Thursday, 23 September 2010

Lapse of Meaning


Often, as I write this blog, I lose all sense of meaning. There I am, blogging away about one particular word until I've written it so many times that it stops being a word and becomes instead just a jumble of letters. As in "The word dog was first used for dogs in the dog days and dog became the common word for dog when dogs were first introduced to dog land. Dogs are dogged and so they dog other dogs until dogb..."

Then I throw myself down upon the divan with my smelling salts and linger there, panting, until the word dog has regained significance.

There is a term for this. In fact there are several:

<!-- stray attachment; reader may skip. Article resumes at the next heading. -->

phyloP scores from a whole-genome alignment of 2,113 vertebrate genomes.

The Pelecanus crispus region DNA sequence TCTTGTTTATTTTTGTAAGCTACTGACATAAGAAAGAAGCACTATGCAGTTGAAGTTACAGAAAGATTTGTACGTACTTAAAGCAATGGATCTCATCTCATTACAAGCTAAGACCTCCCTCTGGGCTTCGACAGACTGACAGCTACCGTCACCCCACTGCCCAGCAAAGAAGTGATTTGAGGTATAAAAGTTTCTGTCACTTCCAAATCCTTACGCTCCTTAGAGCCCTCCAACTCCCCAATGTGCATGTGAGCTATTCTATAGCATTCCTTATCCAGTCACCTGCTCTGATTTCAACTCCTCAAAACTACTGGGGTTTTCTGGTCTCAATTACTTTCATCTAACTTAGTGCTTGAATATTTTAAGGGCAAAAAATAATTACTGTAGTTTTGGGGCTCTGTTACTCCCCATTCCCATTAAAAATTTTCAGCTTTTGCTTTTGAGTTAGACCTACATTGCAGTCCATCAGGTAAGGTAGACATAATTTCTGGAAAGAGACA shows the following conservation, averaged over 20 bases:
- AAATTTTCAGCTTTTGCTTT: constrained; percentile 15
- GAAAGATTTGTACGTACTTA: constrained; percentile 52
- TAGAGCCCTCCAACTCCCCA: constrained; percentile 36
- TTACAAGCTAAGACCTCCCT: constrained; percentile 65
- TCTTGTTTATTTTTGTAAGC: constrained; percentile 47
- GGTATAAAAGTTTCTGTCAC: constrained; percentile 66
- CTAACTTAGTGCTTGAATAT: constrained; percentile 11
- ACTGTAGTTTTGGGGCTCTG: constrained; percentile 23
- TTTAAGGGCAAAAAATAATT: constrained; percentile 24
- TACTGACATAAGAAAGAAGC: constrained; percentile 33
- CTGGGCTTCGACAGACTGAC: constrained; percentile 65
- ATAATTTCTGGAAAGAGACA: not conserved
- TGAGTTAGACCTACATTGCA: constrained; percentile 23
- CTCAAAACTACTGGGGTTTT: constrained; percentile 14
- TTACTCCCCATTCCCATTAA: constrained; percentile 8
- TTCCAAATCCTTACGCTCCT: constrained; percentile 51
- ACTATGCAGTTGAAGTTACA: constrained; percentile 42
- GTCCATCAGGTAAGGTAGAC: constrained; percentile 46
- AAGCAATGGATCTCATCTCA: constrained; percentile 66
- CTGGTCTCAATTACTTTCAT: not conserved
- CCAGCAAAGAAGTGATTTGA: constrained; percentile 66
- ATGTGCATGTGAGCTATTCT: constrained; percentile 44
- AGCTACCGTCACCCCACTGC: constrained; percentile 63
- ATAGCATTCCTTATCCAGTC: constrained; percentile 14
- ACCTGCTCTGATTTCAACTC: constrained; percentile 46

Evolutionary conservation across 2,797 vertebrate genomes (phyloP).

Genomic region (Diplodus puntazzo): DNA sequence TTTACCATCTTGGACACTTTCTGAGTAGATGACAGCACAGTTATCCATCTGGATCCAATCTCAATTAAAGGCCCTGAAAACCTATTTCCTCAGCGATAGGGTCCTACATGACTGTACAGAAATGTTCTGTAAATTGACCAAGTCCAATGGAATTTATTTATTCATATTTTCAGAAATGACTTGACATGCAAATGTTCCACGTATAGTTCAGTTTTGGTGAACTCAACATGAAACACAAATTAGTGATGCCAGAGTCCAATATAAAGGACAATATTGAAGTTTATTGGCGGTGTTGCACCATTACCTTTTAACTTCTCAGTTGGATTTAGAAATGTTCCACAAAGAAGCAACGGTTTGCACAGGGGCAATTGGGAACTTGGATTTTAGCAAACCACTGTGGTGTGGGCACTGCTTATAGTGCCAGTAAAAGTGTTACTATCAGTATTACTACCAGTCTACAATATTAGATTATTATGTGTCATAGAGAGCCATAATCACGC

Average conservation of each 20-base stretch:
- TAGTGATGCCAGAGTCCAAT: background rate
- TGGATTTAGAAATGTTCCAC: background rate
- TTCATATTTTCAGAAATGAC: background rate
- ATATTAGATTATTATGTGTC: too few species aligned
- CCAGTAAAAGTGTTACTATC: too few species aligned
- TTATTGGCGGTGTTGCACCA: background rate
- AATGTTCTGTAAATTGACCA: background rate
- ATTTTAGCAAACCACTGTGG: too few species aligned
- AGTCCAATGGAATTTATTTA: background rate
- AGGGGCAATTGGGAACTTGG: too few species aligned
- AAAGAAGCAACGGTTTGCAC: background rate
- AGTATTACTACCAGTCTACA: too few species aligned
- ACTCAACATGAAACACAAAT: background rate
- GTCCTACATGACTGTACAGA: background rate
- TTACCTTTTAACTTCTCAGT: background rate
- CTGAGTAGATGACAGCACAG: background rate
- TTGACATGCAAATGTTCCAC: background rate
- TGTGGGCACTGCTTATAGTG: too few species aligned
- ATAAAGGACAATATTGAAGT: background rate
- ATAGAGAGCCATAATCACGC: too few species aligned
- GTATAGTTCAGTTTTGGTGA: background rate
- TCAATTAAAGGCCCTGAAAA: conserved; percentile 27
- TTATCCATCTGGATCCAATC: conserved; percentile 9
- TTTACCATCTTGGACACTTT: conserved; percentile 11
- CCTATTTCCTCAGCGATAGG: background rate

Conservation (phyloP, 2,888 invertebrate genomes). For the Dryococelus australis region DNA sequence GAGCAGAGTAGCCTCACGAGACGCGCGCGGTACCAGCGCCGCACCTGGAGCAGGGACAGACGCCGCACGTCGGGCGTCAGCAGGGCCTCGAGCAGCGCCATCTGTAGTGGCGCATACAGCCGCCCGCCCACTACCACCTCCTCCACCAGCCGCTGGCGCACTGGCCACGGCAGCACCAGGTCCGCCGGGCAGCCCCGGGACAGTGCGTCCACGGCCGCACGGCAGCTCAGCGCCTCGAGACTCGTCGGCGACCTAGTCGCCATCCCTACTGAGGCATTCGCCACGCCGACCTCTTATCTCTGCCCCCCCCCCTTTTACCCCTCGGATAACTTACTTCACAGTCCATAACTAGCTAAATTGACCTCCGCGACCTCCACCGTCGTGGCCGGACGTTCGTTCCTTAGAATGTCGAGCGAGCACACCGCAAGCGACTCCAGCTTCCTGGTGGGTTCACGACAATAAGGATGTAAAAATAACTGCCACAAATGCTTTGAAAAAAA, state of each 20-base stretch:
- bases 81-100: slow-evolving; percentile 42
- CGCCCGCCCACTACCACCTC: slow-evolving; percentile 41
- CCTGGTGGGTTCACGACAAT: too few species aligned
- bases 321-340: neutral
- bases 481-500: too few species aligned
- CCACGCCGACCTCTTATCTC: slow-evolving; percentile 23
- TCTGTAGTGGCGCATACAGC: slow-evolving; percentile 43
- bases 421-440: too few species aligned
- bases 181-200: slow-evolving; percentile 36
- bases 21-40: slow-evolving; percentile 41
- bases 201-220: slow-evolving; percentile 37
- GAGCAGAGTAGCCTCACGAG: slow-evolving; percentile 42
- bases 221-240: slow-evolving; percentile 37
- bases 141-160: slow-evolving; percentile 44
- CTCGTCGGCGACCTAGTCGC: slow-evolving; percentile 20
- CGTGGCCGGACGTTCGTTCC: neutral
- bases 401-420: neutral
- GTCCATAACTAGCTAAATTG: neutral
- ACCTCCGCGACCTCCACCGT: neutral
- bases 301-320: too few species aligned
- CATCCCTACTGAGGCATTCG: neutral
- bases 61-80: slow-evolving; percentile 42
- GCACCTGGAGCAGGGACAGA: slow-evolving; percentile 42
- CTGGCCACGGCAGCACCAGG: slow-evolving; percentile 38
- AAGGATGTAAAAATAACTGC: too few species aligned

Inhibition
Refractory phase and mental fatigue
Lapse of meaning
Word decrement
Cortical inhibition
Adaptation
Extinction
Satiation
Reactive inhibition
Stimulus satiation
Verbal transformation

My favourite of these is lapse of meaning. I am now going to repeat the phrase until I go mad.

The Inky Fool reads the dictionary

4 comments:

  1. Ha!

    Oh, I've missed your blog. I've been trying to catch up in between school assignments.

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  2. Is that like dying on a staircase ?

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  3. The Antipodean, disturbed by a mental picture of Dogberry as a be-muslinned Regency heroine,24 September 2010 14:05

    There are a number of different ideas in that list: inhibition, being held back; satiation, being full; lapse and decrement, suggesting gaps; and then adaption, fatigue and transformation. At least six different concepts of how and why and what.

    I guess that means they don't really know how or why or what.

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